Well the MA is drawing to a close and my major is fast approaching. Without any idea of what to write, one thing I know is that if it doesn't make people laugh even just a little bit, I'll be disappointed.
At the moment, I'm working on a 30 minute radio drama and even though I know it's supposed to be a really serious radio drama, I can't resist putting (and later deleting) the odd line of comedy to break the tension. I just can't help it and I think that often even in the most dramatic situations there is always a little bit of comedy to be found. It's what makes us human.
The moment in my life that symbolises this most is the point of complete heartbreak in my family, when my grandfather died suddenly. He was and is absolutely beloved by every member of my family. A lovely warm, funny and downright silly Grandad who spoiled his grand-daughters with fruit pastilles, mint imperials, Cadbury's Chocolate Eclairs and the odd trip to Blackpool or Lytham, St Annes. At his funeral we laid roses into his grave. They were yellow, his favourite colour, defining his bright, warm character so well. My mother, tearful herself and in an attempt to comfort her sobbing daughters tried to put her arm's around us all. And it was then that she uttered the words that have haunted her ever since: 'It's time's like these I wish I was an octopus.' And just like that the tears of sorrow turned to a mixture of laughter and love as the sun shone through the trees and we all wished Grandad was there to laugh with us.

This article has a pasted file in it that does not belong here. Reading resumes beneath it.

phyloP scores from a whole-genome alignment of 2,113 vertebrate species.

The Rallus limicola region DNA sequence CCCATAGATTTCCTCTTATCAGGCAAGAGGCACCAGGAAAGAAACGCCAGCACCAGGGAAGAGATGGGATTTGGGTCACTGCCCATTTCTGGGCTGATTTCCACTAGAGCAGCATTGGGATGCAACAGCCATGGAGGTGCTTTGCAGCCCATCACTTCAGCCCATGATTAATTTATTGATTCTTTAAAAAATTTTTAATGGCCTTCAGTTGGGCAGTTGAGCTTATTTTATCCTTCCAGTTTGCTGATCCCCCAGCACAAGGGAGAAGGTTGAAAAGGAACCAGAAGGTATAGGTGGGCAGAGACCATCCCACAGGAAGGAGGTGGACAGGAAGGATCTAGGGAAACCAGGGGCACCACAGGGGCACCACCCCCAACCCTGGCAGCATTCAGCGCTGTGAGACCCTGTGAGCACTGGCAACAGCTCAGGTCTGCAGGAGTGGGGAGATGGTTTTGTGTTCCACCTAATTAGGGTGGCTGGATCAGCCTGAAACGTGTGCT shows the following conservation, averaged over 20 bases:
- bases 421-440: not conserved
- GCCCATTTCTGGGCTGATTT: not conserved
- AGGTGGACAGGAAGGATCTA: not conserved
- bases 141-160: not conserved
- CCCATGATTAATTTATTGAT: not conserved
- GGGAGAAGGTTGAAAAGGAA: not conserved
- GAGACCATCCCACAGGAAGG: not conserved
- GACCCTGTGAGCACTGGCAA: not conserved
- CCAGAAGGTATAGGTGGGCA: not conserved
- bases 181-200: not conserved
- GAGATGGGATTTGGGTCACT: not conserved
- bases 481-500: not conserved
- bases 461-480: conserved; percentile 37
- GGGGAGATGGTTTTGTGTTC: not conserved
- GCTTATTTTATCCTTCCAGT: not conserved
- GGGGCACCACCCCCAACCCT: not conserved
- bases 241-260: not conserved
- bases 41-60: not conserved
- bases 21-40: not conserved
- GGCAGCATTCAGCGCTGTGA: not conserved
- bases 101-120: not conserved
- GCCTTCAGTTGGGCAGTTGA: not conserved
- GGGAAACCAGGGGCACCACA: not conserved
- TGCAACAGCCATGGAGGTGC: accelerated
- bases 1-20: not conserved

It's his birthday today, he would've been 79. And even though I'll never hear him tell another joke or get him to pull his false teeth out before getting shouted at, I'll always remember the importance of comedy because inevitably, where you find laughter you also find love.